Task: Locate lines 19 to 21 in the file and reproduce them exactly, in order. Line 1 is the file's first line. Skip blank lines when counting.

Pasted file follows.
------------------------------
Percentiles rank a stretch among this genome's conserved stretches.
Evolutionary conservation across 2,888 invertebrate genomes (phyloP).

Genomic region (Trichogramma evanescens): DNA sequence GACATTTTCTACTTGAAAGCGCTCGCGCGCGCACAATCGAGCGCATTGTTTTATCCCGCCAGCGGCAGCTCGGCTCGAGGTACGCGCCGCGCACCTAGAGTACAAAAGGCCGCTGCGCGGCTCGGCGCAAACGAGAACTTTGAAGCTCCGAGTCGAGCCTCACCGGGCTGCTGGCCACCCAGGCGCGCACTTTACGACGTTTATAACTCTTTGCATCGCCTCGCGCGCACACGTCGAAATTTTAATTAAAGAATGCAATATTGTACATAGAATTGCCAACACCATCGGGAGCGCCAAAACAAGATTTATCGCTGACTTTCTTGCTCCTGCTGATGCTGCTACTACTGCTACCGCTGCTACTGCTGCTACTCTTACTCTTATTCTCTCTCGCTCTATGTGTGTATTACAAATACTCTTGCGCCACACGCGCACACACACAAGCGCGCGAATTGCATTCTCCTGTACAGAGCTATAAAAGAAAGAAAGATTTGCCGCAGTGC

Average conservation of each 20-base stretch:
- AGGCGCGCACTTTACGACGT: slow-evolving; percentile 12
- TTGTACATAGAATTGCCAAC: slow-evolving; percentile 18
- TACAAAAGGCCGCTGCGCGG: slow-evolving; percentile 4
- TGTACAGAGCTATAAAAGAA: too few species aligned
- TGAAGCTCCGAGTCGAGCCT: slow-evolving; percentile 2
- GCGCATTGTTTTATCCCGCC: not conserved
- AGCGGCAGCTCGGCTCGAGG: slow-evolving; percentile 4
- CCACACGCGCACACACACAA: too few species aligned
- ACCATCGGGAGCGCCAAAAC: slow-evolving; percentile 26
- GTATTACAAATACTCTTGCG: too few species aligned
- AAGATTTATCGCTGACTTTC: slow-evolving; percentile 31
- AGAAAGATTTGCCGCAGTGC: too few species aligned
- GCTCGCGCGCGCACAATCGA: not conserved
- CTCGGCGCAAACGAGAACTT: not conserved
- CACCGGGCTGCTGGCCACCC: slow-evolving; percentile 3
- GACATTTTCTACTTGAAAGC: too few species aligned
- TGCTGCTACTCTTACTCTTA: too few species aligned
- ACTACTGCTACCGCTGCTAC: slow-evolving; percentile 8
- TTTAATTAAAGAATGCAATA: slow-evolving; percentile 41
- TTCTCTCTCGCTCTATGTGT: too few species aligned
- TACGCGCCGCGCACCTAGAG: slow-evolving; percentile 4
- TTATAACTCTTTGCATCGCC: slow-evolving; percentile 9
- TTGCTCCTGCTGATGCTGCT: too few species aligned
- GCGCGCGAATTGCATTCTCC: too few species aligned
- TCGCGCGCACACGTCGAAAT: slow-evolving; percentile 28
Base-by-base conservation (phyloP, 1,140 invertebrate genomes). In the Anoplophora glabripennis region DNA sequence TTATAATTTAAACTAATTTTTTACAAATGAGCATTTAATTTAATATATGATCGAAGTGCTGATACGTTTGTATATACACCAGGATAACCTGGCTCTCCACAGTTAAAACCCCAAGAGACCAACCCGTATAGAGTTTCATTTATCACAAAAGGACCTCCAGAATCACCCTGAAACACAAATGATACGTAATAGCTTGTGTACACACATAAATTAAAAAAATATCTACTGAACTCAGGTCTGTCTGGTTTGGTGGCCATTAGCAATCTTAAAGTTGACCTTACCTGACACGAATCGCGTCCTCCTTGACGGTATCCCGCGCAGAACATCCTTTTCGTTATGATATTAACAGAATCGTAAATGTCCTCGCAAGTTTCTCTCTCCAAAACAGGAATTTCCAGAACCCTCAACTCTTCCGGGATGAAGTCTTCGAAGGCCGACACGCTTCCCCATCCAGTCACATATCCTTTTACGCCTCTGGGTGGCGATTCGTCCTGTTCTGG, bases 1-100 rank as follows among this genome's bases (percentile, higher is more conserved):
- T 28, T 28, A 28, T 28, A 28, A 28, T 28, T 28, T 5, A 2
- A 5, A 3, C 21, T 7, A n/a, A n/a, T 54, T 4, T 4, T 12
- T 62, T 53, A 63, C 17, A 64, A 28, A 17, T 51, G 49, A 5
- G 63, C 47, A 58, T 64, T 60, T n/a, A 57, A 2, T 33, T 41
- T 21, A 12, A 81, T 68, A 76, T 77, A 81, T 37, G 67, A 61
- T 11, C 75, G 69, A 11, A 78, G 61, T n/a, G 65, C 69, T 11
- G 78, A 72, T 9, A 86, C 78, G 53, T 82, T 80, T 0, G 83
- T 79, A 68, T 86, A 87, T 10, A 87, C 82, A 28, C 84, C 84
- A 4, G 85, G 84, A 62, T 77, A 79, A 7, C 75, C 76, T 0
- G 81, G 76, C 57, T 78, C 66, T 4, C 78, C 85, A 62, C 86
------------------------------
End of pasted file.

- CACCGGGCTGCTGGCCACCC: slow-evolving; percentile 3
- GACATTTTCTACTTGAAAGC: too few species aligned
- TGCTGCTACTCTTACTCTTA: too few species aligned